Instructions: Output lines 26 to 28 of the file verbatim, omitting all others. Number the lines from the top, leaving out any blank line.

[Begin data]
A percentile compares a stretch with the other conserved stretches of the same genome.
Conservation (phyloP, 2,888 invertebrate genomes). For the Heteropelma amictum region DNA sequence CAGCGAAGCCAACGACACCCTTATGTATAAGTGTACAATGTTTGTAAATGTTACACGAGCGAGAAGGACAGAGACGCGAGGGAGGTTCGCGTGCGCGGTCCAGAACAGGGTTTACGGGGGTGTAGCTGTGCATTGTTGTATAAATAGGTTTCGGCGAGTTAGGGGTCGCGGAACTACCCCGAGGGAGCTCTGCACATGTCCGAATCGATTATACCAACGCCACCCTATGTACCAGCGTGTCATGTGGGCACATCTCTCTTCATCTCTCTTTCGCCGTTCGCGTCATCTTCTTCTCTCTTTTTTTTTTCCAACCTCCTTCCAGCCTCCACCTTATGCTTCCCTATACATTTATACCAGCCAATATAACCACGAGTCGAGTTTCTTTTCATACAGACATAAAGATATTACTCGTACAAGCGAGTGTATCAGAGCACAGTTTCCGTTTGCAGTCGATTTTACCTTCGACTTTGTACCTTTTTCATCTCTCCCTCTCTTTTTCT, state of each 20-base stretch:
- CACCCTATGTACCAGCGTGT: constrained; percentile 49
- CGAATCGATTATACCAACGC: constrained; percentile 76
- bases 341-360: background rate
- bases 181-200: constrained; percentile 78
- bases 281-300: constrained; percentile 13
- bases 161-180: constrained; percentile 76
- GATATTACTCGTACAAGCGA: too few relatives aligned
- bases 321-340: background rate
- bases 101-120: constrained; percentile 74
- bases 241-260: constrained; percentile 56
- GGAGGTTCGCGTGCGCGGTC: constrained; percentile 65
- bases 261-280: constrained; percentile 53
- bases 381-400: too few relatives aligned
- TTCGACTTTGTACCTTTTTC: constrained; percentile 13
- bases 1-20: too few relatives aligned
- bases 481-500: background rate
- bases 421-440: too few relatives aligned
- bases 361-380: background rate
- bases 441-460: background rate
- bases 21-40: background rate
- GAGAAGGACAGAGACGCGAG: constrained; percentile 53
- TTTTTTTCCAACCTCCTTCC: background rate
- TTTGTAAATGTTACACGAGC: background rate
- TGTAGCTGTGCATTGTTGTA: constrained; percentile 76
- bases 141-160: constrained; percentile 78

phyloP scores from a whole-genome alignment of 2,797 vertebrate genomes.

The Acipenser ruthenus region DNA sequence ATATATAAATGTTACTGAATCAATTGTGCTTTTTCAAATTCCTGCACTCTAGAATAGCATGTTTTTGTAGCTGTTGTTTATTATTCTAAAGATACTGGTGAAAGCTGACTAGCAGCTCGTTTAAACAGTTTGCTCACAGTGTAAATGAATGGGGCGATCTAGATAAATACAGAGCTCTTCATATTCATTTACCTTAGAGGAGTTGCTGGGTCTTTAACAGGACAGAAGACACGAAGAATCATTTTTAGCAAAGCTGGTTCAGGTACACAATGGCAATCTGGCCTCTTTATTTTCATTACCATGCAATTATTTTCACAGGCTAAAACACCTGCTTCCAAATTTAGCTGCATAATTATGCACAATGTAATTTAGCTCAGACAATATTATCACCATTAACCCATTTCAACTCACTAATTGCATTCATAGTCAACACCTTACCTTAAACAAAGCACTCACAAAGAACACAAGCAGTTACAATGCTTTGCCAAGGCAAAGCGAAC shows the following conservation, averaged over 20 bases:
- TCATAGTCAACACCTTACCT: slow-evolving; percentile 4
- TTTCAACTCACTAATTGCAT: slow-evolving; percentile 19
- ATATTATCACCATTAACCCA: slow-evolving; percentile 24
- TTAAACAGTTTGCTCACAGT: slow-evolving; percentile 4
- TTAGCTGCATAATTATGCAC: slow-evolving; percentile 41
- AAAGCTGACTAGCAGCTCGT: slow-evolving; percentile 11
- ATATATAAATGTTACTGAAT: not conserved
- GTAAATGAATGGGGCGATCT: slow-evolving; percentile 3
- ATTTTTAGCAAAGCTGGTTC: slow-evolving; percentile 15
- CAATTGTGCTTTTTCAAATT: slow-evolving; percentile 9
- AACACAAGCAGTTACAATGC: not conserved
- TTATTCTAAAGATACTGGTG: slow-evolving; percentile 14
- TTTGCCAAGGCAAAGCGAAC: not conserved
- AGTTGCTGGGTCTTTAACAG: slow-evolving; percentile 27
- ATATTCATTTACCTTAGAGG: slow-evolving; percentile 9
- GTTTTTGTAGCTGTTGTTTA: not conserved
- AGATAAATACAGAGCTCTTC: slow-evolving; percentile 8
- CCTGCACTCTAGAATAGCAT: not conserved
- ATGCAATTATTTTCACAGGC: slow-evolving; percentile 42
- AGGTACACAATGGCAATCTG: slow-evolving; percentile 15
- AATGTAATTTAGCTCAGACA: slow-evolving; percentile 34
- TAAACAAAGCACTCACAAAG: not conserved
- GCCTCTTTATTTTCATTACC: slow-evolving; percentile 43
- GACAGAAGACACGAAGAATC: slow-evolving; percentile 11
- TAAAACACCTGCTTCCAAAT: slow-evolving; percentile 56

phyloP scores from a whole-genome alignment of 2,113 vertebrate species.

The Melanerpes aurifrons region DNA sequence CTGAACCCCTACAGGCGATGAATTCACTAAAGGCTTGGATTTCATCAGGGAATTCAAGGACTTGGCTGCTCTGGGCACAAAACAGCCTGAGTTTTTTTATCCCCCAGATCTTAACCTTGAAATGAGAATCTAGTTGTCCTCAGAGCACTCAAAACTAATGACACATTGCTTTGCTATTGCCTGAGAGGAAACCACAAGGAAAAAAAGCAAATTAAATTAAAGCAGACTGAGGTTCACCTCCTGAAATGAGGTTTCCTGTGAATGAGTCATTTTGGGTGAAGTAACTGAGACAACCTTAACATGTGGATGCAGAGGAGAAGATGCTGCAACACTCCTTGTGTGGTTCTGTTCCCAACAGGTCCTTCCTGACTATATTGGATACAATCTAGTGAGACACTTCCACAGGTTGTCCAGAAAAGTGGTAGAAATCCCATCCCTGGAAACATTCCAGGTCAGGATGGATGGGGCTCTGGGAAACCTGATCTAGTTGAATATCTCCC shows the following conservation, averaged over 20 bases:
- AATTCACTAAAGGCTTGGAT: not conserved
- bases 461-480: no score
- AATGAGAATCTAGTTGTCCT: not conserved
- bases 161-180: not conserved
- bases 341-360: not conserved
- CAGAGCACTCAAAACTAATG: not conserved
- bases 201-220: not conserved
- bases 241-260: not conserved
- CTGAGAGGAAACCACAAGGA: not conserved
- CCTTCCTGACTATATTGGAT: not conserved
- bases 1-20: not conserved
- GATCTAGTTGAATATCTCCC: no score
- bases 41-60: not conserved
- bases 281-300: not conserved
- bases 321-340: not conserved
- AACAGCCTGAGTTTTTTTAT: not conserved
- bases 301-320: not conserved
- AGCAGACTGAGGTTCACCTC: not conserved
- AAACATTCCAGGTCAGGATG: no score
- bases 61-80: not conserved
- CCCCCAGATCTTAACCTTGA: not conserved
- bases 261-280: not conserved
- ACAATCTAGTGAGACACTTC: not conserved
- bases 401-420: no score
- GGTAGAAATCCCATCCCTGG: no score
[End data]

- TGTAGCTGTGCATTGTTGTA: constrained; percentile 76
- bases 141-160: constrained; percentile 78

phyloP scores from a whole-genome alignment of 2,797 vertebrate genomes.